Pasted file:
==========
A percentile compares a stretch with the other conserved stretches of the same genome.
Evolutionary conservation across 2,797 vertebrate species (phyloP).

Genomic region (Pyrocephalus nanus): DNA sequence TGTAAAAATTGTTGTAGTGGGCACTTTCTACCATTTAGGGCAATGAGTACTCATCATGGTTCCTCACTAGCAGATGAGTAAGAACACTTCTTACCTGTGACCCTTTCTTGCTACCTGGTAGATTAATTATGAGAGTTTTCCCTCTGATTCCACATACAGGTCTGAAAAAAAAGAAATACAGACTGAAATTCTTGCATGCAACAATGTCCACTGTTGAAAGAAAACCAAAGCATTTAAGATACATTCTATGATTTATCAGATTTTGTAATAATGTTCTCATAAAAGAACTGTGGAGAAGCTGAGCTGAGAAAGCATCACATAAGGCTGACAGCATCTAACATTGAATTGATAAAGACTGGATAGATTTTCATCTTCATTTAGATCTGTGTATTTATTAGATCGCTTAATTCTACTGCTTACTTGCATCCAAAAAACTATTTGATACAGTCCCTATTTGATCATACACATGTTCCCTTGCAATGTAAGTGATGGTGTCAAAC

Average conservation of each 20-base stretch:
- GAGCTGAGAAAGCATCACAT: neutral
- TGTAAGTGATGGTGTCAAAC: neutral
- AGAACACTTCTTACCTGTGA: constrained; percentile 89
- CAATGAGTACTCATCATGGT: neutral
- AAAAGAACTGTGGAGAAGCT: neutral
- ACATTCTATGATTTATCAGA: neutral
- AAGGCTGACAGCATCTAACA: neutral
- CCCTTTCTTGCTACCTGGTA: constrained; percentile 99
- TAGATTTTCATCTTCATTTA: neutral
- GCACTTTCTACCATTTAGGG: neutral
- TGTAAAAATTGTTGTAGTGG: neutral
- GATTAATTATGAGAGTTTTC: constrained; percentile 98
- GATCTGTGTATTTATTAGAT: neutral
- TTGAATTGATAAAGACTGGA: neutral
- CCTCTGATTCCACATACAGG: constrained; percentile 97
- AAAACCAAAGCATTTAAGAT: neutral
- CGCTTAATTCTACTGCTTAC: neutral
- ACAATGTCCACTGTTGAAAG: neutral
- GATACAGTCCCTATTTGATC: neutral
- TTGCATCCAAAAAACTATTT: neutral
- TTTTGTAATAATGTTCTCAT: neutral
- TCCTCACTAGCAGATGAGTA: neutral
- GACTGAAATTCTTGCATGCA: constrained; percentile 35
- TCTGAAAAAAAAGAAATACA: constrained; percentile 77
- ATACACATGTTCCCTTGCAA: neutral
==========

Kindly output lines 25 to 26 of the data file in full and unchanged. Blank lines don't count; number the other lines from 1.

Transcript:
- TTTTGTAATAATGTTCTCAT: neutral
- TCCTCACTAGCAGATGAGTA: neutral